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When joins yon host in deadly stowre,
That England's dames must weep in bower,

Her monks the death-mass sing ; 1
For never saw'st thou such a power

Led on by such a King."

And now, down winding to the plain,
The barriers of the camp they gain,

And there they made a stay.-
There stays the Minstrel, till he fling
His hand o’er every Border string,
And fit his harp the pomp to sing,
Of Scotland's ancient Court and King,

In the succeeding lay.

1 [MS." Their monks dead masses sing.”]

MARMIO N.

INTRODUCTION TO CANTO FIFTH.'

1 [“These Introductory Epistles, though excellent in themselves, are in fact only interruptions to the fable, and, accordingly, nine readers out of ten have perused them separately, either before or after the poem. In short, the personal appearance of the Minstrel, who, though the Last, is the most charming of all minstrels, is by no means compensated by the idea of an author shorn of his picturesque beard, and writing letters to his intimate friends.”—GEORGE ELLIS.)

TO

GEORGE ELLIS, ESQ.'

Edinburgh.

WHEN dark December glooms the day, And takes our autumn joys away; When short and scant the sunbeam throws, Upon the weary waste of snows, A cold and profitless regard, Like patron on a needy bard ; When sylvan occupation's done, And o'er the chimney rests the gun, And hang, in idle trophy, near, The game-pouch, fishing-rod, and spear; When wiry terrier, rough and grim, And greyhound, with his length of limb, And pointer, now employ'd no more, 1 [This accomplished gentleman, the well-known coadjutor of Mr. Canning and Mr. Frere in the “ Antijacobin," and editor of “Specimens of Ancient English Romances,” &c., died 10th April, 1815, aged 70 years; being succeeded in his estates by his brother, Charles Ellis, Esq., created, in 1827, Lord Seaford.—ED.)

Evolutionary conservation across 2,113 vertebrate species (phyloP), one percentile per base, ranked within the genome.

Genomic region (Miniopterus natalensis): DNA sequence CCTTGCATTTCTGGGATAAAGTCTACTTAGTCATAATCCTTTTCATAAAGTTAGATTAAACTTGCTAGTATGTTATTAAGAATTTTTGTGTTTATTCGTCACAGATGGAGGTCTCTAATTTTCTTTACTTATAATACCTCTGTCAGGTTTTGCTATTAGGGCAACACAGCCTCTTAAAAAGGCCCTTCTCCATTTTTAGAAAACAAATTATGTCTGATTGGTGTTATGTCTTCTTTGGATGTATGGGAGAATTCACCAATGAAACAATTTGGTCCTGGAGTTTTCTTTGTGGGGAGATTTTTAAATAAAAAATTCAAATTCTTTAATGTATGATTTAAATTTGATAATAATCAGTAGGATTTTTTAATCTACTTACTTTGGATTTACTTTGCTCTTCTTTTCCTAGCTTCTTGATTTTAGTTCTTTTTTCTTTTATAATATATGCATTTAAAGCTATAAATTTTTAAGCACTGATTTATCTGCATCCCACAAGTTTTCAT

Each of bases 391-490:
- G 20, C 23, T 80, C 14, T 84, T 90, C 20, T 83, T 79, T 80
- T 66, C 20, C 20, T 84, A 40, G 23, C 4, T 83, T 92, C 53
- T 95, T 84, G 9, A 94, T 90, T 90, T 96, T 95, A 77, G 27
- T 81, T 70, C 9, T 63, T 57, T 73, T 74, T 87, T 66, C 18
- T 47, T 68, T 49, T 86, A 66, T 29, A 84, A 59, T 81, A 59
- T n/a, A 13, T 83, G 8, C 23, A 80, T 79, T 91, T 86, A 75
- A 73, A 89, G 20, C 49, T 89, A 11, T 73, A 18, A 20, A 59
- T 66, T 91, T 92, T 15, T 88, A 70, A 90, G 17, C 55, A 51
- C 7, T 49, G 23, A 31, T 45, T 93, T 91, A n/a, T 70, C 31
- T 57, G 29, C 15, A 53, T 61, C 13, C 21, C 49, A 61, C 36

Cumber our parlour's narrow floor ;
When in his stall the impatient steed
Is long condemn'd to rest and feed ;
When from our snow-encircled home,
Scarce cares the hardiest step to roam,
Since path is none, save that to bring
The needful water from the spring;
When wrinkled news-page, thrice conn'd o'er,
Beguiles the dreary hour no more,
And darkling politician, cross’d,
Inveighs against the lingering post,
And answering housewife sore complains
Of carriers' snow-impeded wains;
When such the country cheer, I come,
Well pleased, to seek our city home;
For converse, and for books, to change
The Forest's melancholy range,
And welcome, with renew'd delight,
The busy day and social night.

Not here need my desponding rhyme
Lament the ravages of time,
As erst by Newark's riven towers,
And Ettrick stripp'd of forest bowers.
True, Caledonia's Queen is changed,
Since on her dusky summit ranged,

1 See Introduction to canto ii.

2 The Old Town of Edinburgh was secured on the north side by a lake, now drained, and on the south by a wall, which there was some attempt to make defensible even so

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